Russian State TV Admits 'War' and 'Special Military Operation' Are the Same

Russian State TV Admits ‘War’ and ‘Special Military Operation’ Are the Same

A prominent Russian media pundit recently flouted one of the country’s major rhetorical rules while discussing the conflict in Ukraine.

Margarita Simonyan is the editor-in-chief of the state-run Russian news media operation, RT, and is considered among the country’s foremost propagandists. On Saturday, Julia Davis, founder of the Russian Media Monitor, a watchdog group that analyzes the country’s state-controlled news, shared a clip to Twitter from a panel show in which Simonyan discussed the West’s long-term relationship with Russia and the eventual need for coexistence.

During the discussion, Simonyan broke one of the most significant rules that Russia has adhered to while discussing the invasion of Ukraine: referring to the conflict as a “special military operation,” as opposed to the more inflammatory term preferred by the West, a “war.” Counter to that rule, she admitted that no matter what it is called, the conflict remains the same.

“You’ll have to coexist with us somehow,” Simonyan said. “What’s happening in Ukraine will eventually end. You can call it a ‘war’ or a ‘special military operation,’ the meaning remains the same. It will end, sooner or later everything comes to an end, and what are you going to do with us?”

Head of RT Margarita Simonyan threatened the West on Vladimir Solovyov’s show. She proposed “liberating” Germans from their “fascist government” and helping Taliban, Iran and North Korea in retaliation for arms deliveries to Ukraine. Watch:

— Julia Davis (@JuliaDavisNews) January 29, 2023
Russian officials have insisted on the term “special military operation” since the invasion of Ukraine began nearly a year ago in February. Only recently have some key figures begun to use the term “war,” whether intentionally or accidentally. The rule was first flouted by propagandist and ally of Russian President Vladimir Putin, Vladimir Solovyov, during an early November broadcast.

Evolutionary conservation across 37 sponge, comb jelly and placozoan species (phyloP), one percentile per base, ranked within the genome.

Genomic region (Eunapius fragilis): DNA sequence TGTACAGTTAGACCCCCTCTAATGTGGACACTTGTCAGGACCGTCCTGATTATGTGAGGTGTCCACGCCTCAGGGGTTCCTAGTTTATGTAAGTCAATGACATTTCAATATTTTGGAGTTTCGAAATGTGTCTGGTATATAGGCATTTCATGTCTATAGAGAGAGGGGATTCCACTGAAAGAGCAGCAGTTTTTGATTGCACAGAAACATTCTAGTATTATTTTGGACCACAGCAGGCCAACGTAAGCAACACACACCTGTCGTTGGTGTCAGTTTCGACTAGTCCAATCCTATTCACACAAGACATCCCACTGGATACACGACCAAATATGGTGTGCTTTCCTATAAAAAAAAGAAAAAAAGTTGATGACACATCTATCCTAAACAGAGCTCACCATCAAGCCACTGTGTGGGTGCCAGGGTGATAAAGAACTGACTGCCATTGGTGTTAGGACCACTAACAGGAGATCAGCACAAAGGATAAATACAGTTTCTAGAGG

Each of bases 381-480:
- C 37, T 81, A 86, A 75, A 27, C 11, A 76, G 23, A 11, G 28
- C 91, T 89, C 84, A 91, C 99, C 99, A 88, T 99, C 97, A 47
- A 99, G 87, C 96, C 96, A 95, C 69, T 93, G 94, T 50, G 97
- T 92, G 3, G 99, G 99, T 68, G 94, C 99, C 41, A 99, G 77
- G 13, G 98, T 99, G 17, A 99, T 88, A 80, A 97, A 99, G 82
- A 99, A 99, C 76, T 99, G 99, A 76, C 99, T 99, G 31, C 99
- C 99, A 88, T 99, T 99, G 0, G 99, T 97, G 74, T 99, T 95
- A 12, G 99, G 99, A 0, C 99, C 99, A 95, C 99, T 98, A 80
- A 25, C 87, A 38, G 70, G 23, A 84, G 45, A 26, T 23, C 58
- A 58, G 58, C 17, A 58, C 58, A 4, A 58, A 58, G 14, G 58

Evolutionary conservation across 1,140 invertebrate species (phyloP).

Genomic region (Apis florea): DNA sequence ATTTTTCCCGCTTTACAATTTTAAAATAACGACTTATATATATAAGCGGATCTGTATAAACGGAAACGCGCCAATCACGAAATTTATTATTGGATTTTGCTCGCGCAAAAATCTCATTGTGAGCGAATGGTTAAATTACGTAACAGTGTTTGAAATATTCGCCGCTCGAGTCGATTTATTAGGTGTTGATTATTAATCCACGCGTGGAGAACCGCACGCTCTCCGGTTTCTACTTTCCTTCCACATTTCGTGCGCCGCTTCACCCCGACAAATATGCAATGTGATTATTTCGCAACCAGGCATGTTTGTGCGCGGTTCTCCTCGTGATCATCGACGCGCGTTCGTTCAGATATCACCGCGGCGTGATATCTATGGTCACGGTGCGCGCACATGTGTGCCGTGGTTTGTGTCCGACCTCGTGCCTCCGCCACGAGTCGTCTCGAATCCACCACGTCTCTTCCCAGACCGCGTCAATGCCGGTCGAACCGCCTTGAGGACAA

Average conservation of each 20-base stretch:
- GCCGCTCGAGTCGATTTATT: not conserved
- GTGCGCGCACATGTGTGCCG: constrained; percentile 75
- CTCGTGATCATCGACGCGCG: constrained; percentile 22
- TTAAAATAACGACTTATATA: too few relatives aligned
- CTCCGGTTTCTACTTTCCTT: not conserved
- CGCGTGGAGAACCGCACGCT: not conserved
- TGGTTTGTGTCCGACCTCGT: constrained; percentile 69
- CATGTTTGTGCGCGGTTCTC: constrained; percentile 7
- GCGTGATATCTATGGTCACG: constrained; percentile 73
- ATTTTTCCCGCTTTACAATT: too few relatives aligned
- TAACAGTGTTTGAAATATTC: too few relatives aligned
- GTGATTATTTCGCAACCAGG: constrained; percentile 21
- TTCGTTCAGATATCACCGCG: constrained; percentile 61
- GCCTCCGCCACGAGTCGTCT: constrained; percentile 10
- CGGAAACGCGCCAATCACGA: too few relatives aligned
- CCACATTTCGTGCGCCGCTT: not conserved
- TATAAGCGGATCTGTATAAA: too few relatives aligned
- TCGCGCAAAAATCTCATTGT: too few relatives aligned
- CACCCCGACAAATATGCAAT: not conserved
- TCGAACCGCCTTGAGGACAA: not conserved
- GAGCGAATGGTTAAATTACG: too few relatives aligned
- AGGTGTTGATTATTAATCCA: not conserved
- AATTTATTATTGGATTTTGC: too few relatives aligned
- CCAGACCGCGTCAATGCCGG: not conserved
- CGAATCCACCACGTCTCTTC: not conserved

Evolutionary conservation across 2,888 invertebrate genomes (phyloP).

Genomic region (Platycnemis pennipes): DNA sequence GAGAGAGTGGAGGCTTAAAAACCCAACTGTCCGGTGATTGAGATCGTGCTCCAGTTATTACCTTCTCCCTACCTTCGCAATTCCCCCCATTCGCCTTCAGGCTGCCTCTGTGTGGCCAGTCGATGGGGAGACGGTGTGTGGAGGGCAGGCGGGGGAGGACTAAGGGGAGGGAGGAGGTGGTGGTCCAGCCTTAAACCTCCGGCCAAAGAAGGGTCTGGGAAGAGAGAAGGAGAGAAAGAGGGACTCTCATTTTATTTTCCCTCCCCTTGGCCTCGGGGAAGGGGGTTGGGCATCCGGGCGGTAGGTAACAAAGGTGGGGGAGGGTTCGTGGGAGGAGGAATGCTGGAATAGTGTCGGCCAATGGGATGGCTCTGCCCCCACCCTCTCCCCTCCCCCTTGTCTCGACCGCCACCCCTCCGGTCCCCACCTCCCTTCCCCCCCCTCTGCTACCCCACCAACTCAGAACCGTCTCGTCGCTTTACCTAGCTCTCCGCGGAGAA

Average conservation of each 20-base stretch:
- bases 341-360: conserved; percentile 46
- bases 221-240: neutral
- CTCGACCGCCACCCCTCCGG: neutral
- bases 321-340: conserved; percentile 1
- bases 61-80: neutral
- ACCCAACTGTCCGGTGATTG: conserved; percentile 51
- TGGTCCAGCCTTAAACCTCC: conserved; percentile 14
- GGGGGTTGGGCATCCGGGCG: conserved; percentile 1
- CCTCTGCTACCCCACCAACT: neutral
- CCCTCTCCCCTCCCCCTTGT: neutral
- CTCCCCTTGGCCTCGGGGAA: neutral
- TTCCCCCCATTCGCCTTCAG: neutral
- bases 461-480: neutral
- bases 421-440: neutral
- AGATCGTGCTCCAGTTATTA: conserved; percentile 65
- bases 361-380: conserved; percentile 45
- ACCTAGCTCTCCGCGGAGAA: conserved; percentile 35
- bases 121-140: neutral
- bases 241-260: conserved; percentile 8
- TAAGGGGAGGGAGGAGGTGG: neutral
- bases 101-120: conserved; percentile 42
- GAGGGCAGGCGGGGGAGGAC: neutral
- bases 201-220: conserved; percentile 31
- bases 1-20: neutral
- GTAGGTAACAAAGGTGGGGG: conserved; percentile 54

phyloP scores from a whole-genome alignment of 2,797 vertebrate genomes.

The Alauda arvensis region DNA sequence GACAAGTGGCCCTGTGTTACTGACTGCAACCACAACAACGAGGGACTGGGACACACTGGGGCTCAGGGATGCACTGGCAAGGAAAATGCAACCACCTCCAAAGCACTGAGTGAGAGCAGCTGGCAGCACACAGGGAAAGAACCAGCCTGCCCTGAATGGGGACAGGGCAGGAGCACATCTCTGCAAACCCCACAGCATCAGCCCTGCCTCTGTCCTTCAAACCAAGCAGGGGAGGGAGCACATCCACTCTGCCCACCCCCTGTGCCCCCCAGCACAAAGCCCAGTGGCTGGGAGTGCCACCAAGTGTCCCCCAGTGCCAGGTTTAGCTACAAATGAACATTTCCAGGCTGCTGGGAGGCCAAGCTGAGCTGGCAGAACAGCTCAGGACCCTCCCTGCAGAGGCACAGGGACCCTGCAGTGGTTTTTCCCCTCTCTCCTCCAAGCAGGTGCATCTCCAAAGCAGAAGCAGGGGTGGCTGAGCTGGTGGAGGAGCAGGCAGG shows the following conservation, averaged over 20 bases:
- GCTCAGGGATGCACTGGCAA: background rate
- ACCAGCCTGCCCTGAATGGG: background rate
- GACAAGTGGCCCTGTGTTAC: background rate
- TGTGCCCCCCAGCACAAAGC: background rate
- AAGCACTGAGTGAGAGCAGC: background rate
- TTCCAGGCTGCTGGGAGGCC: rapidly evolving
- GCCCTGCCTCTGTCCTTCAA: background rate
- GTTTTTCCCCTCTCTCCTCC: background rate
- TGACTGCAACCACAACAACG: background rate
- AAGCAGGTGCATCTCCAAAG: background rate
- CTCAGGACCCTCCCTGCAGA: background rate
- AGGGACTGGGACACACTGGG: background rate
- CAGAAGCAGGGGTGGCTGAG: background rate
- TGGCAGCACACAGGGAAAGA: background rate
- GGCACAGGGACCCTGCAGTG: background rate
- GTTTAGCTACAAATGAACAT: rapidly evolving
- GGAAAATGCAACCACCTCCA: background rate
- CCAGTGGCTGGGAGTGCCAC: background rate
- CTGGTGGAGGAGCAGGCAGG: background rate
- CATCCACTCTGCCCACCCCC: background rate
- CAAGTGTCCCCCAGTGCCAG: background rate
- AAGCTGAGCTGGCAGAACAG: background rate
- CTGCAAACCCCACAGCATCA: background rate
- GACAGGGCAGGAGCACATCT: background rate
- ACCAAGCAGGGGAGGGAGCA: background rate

In early December, Russian Foreign Minister Sergei Lavrov made the first slip-up from a Kremlin official. Lavrov referred to the situation in Ukraine as a war during a news conference in Moscow while accusing the United States and NATO of directly contributing to the conflict.

“With Ukraine, we didn’t just get up, [only because] we didn’t like [Ukrainian President Volodymyr] Zelensky, or because he stopped playing in the KVN [Russian and formerly Soviet humor TV show and an international competition] and stopped maintaining his theater, Kvartal 95 [publicly owned television entertainment production company, founded by Zelensky], and we went to war against Ukraine,” Lavrov said. “It’s not just like that, we warned [Ukraine] for many, many, many years.”

Russian President Vladimir Putin and RT editor-in-chief Margarita Simonyan are seen. Simonyan recently admitted that referring to the invasion of Ukraine as a “special military operation” or a “war” does not change anything about it.
Evgenia Novozhenina/AFP via Getty Images
Later in the month, Putin himself broke the rule while addressing reporters, claiming that Russia was intent on ending the war rather than prolonging it.

“Our aim is not to fan the flames of this military conflict, on the contrary, it is to end this war,” the Russian leader said.

Last March, only a few weeks after the invasion began, the Kremlin passed new anti-dissent laws barring Russian citizens from referring to the conflict in Ukraine as a war, under which some have since been convicted.

Newsweek reached out to Russian officials for comment.  » …
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